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‘Incredibles 2’ and the Importance of Starting Small

Pixar

A lot has happened in the 14 years since Pixar first introduced us to The Incredibles. We’ve witnessed the rise of Facebook, the launch of the iPhone, the birth of the Marvel Cinematic Universe, and two separate transitions of power in the White House.

At a little less than two hours, Brad Bird’s Incredibles 2 feels like it’s been storing up 14 years of things to say. The plot is a flurry of explosions punctuated by occasional laughs and exchanges that could use a pause button. Because of that, it’s hard to make sense of what the film is trying to say, or whether it’s trying to offer anything at all beyond lighthearted fun. Regardless, it continues to succeed in the same ways as the original, exploring the importance of a loving family unit as the “superpower” most likely to bring order to the chaos of our world.

Regaining Legal Status

Incredibles 2 opens where its predecessor left off. Supervillain The Underminer bursts through the asphalt into downtown Metroville manning an oversized drill. Donning their familiar suits, Bob Parr (Mr. Incredible) and his wife, Helen (Elastigirl), intervene with the help of their children—Violet, Dash, and Jack-Jack—and fellow superhero, Lucius Best (Frozone). Despite their heroic efforts, The Underminer successfully robs Metroville Bank and escapes, leaving catastrophic damage in his wake. Believing supers have become too much of a liability, the government pulls the funding on its relocation program (introduced in the previous film), forcing superheroes everywhere to permanently embrace their secret identities. As one character explains, “Politicians don’t understand people who do something good because it’s right.”

Without financial support, the Parrs squeeze into a cheap motel to figure out how to make ends meet. Before long, they receive a phone call from Winston Deavor, the wealthy owner of DEVTECH, a telecommunications company. A lifelong superhero fan, Deavor pitches a plan to use Helen’s abilities as PR to change the public’s perception of supers and regain their legal status in society. Agreeing to the deal, Helen heads out on missions while Bob stays behind to care for the kids.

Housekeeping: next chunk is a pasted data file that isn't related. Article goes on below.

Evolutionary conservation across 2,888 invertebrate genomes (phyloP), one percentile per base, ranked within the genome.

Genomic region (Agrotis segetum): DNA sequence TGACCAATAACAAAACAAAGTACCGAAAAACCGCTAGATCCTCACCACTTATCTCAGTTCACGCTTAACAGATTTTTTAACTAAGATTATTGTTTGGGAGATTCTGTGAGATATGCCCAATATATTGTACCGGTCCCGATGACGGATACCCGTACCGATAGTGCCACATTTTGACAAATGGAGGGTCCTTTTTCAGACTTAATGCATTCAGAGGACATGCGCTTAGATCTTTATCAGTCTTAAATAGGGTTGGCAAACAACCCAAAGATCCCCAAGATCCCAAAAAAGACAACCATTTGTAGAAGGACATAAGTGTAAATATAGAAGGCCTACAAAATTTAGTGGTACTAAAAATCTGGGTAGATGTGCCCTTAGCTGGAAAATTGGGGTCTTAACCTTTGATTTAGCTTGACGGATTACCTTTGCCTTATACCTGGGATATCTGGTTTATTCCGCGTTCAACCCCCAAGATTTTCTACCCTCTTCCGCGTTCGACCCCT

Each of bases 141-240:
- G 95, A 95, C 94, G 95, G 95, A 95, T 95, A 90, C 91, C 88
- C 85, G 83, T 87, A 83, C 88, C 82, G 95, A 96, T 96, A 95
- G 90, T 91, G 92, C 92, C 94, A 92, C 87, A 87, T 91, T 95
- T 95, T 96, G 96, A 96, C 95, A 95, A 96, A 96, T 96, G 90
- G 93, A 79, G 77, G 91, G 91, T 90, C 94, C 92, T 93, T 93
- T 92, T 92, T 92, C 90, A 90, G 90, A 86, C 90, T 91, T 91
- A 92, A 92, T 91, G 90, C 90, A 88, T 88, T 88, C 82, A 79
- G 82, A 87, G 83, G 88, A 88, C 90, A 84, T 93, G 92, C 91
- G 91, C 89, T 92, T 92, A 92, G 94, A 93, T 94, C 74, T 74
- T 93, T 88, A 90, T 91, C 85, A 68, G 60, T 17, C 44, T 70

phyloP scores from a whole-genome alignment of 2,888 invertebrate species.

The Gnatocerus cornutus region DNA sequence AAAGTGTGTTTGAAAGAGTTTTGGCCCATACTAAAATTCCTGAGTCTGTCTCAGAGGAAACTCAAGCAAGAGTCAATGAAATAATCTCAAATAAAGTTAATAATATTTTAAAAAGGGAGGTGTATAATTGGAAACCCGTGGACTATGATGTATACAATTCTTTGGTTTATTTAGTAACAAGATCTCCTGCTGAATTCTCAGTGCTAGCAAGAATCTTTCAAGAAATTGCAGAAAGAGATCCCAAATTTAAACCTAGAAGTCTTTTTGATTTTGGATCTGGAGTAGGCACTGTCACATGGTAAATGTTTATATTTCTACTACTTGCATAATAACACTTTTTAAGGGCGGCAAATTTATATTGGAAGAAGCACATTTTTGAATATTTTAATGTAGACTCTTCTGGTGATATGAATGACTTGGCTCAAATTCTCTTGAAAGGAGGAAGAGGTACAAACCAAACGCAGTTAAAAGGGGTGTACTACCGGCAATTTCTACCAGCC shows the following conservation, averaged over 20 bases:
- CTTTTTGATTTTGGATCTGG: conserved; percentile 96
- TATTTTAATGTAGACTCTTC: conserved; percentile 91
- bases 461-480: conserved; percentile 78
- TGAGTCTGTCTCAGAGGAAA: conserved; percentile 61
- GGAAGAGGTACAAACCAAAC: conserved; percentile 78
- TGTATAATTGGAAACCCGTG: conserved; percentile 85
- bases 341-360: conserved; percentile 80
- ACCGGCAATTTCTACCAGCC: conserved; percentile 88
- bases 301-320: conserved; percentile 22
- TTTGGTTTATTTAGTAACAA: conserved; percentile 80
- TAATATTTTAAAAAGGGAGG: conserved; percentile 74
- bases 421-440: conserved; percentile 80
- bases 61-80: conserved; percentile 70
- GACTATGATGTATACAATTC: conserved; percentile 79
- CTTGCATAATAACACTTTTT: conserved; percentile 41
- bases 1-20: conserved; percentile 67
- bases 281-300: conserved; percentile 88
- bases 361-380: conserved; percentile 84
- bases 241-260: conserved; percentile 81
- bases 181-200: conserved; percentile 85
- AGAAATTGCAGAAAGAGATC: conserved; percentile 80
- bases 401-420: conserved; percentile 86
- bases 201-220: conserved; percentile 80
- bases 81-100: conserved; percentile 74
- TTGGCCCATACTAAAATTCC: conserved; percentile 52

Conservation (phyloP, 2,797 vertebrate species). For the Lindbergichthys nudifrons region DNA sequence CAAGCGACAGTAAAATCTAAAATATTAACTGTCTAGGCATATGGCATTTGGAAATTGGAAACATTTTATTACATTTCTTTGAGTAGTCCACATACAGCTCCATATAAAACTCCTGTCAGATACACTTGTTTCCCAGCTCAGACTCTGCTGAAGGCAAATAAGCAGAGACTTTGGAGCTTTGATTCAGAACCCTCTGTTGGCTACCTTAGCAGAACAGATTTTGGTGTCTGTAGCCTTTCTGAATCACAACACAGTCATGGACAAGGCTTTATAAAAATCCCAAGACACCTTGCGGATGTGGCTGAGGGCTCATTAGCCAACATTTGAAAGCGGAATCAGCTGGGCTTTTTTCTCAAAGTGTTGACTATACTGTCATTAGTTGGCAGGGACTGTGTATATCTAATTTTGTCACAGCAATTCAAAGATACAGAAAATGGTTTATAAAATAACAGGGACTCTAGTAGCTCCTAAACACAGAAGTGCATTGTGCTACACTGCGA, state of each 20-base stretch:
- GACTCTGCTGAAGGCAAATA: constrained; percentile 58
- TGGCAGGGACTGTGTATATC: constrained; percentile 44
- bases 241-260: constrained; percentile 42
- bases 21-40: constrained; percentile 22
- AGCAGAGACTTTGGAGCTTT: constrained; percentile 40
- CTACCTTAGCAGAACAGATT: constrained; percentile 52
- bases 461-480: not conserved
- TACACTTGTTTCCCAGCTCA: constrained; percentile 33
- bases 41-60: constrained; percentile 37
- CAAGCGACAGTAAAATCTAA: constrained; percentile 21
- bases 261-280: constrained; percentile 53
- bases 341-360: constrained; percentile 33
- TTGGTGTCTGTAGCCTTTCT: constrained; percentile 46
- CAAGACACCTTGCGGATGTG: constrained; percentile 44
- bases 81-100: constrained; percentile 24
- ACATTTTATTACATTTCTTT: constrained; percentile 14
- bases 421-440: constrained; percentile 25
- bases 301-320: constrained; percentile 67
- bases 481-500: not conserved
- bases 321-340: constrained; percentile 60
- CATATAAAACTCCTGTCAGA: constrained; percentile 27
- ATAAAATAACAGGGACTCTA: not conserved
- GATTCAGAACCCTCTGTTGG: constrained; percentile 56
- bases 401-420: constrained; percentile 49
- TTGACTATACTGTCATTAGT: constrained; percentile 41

Migraine-Inducing ‘Relevance’

Incredibles 2 has a lot to say with too little time. Pixar has built a reputation for layered viewing with stories playful enough for children and deep enough for adults. Yet much has changed in culture since 2004. With so many social issues at the forefront of our minds, thanks in large part to the dizzying influx of media at our fingertips, many films feel the need to weigh in on trending topics. When done well, this aim isn’t always problematic. Thoughtful art helps us creatively process the problems of life, but the commentary in Incredibles 2 is far too on the nose.

Early on, the film picks some of the lowest hanging fruit—cynicism about politics. Politicians are the problem. Rather than stick up for what is right, they huddle around their legacies, choosing to defund supers instead of risking reputation. Similarly, a number of characters question one’s personal responsibility to unjust laws, a theme that is clearly a product of our times. But the film offers no corrective other than to suggest superheroes are the solution.

The political world is one that supers are forced to subvert. It’s a system designed by politicians, and therefore imperfect. On multiple occasions, supers are referred to as “illegals,” and the main goal of the Parrs is to work with DEVTECH in the hopes of regaining legal status. Again, on the nose.

One of the film’s stronger themes deals with our dependence on technology. Saying much more would spoil the villain’s plot, but suffice it to say there’s a healthy critique present throughout. Incredibles 2 contains plenty (I repeat, plenty) of timely “adult” elements, but its attempts at relevance create a pace ripe for observational migraines.